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AstraZeneca’s Lynparza approved by FDA

AstraZeneca research

The US Food and Drug Administration has approved Lynparza (olaparib), for use in patients with deleterious or suspected deleterious germline BRCA-mutated (gBRCAm), human epidermal growth factor receptor 2 (HER2)-negative metastatic breast cancer who have been previously treated with chemotherapy in the neoadjuvant, adjuvant or metastatic setting.

Patients with hormone receptor positive (HR+) breast cancer should have been treated with a prior endocrine therapy or be considered inappropriate for endocrine therapy. Patients are selected for therapy based on an FDA-approved companion diagnostic from Myriad Genetics.

“This new approval for Lynparza makes it the first and only PARP inhibitor approved in metastatic breast cancer, and the only PARP inhibitor approved beyond ovarian cancer. This is significant for breast cancer patients, as the identification of BRCA status, in addition to hormone receptor and HER2 status, becomes a potentially critical step in the management of their disease,” says Dave Fredrickson, Executive Vice President, Head of the Oncology Business Unit, AstraZeneca.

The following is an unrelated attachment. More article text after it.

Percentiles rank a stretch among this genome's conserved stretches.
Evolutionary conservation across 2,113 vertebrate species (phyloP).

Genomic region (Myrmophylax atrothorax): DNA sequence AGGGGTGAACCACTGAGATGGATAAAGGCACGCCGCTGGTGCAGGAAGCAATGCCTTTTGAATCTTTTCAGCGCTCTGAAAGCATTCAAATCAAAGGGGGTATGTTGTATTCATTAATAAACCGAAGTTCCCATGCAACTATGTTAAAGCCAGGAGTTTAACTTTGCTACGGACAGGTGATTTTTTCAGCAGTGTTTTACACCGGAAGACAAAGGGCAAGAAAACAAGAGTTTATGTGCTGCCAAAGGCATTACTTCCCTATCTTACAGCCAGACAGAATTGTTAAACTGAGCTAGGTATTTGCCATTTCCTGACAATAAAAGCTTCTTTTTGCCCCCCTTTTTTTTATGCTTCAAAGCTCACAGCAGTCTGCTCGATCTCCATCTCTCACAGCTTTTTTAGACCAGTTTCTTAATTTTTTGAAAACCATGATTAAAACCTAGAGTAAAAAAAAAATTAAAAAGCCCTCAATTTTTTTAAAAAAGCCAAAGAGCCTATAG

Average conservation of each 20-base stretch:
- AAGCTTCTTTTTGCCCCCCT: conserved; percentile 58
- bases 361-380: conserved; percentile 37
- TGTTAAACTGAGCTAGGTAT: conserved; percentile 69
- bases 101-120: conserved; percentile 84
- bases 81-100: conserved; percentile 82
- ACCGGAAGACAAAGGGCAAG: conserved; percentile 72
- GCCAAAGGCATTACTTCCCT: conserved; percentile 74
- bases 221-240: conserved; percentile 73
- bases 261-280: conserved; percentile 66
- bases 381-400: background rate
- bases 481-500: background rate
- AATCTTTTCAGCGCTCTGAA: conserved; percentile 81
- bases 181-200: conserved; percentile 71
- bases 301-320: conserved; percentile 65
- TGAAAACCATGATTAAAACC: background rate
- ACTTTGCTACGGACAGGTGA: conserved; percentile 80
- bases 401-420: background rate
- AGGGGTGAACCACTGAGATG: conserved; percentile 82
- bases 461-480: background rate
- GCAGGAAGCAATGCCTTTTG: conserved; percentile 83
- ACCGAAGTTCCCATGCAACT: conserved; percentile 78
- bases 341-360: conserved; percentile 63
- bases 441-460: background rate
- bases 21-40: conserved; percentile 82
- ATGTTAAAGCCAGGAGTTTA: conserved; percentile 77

The trial

The approval was based on data from the randomised, open-label, Phase III OlympiAD trialwhich investigated Lynparza versus physician’s choice of chemotherapy (capecitabine, eribulin, or vinorelbine). In the trial, Lynparza significantly prolonged progression-free survival (PFS) compared with chemotherapy, and reduced the risk of disease progression or death by 42% (HR 0.58; 95% CI 0.43-0.80; P=0.0009 median 7.0 vs 4.2 months). Patients with measurable disease taking Lynparza (n=167) experienced an objective response rate of 52% (95% CI 44-60), double the response rate for those in the chemotherapy arm (n=66) which was 23% (95% CI 13-35). Additionally, patients experienced a confirmed complete response rate of 7.8% for Lynparza compared to 1.5% for the chemotherapy arm. The data from the OlympiAD trial can be found in the June 2017 issue of the New England Journal of Medicine.

The most common adverse reactions (≥20%) in the OlympiAD trial of patients who received Lynparza were nausea (58%), anaemia (40%), fatigue (including asthenia) (37%), vomiting (30%), neutropenia (27%), respiratory tract infection (27%), leukopenia (25%), diarrhoea (21%), and headache (20%). The percentage of patients who discontinued treatment in the Lynparza arm was 5% compared to the chemotherapy arm which was 8%.

This is the third indication approved for Lynparza in the US, where it has been used to treat nearly 4,000 advanced ovarian cancer patients. Lynparza has the broadest clinical development programme of any PARP inhibitor, and AstraZeneca and MSD are working together to deliver Lynparza as quickly as possible to more patients across multiple settings, including breast, ovarian, prostate and pancreatic cancers.